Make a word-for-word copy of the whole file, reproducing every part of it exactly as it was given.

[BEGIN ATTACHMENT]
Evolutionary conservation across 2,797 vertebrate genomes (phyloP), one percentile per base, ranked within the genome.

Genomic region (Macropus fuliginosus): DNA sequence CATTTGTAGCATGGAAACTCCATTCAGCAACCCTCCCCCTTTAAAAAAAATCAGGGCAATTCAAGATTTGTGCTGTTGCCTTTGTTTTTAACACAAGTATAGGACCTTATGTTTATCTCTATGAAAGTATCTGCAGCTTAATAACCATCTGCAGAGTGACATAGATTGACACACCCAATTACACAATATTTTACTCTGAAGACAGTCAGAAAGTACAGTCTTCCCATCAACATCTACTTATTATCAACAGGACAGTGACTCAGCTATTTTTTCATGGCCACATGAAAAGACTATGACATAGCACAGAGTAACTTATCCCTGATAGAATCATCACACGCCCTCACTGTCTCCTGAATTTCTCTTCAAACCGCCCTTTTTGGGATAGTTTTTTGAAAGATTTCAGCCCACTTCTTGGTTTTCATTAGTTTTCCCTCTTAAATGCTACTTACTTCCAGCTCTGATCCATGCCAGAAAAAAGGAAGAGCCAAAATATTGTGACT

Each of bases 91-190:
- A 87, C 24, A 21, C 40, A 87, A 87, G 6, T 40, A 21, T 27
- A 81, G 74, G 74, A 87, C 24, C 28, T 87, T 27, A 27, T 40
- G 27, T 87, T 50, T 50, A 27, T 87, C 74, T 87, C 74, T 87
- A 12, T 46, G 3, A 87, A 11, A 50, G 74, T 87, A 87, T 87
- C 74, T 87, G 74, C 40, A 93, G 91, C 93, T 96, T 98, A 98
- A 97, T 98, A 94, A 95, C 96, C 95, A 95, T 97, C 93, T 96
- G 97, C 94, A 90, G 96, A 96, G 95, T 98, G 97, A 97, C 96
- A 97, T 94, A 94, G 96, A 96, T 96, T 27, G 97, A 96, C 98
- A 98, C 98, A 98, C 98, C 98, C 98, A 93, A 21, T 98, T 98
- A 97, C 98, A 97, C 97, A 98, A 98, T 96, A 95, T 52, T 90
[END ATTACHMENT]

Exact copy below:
Evolutionary conservation across 2,797 vertebrate genomes (phyloP), one percentile per base, ranked within the genome.

Genomic region (Macropus fuliginosus): DNA sequence CATTTGTAGCATGGAAACTCCATTCAGCAACCCTCCCCCTTTAAAAAAAATCAGGGCAATTCAAGATTTGTGCTGTTGCCTTTGTTTTTAACACAAGTATAGGACCTTATGTTTATCTCTATGAAAGTATCTGCAGCTTAATAACCATCTGCAGAGTGACATAGATTGACACACCCAATTACACAATATTTTACTCTGAAGACAGTCAGAAAGTACAGTCTTCCCATCAACATCTACTTATTATCAACAGGACAGTGACTCAGCTATTTTTTCATGGCCACATGAAAAGACTATGACATAGCACAGAGTAACTTATCCCTGATAGAATCATCACACGCCCTCACTGTCTCCTGAATTTCTCTTCAAACCGCCCTTTTTGGGATAGTTTTTTGAAAGATTTCAGCCCACTTCTTGGTTTTCATTAGTTTTCCCTCTTAAATGCTACTTACTTCCAGCTCTGATCCATGCCAGAAAAAAGGAAGAGCCAAAATATTGTGACT

Each of bases 91-190:
- A 87, C 24, A 21, C 40, A 87, A 87, G 6, T 40, A 21, T 27
- A 81, G 74, G 74, A 87, C 24, C 28, T 87, T 27, A 27, T 40
- G 27, T 87, T 50, T 50, A 27, T 87, C 74, T 87, C 74, T 87
- A 12, T 46, G 3, A 87, A 11, A 50, G 74, T 87, A 87, T 87
- C 74, T 87, G 74, C 40, A 93, G 91, C 93, T 96, T 98, A 98
- A 97, T 98, A 94, A 95, C 96, C 95, A 95, T 97, C 93, T 96
- G 97, C 94, A 90, G 96, A 96, G 95, T 98, G 97, A 97, C 96
- A 97, T 94, A 94, G 96, A 96, T 96, T 27, G 97, A 96, C 98
- A 98, C 98, A 98, C 98, C 98, C 98, A 93, A 21, T 98, T 98
- A 97, C 98, A 97, C 97, A 98, A 98, T 96, A 95, T 52, T 90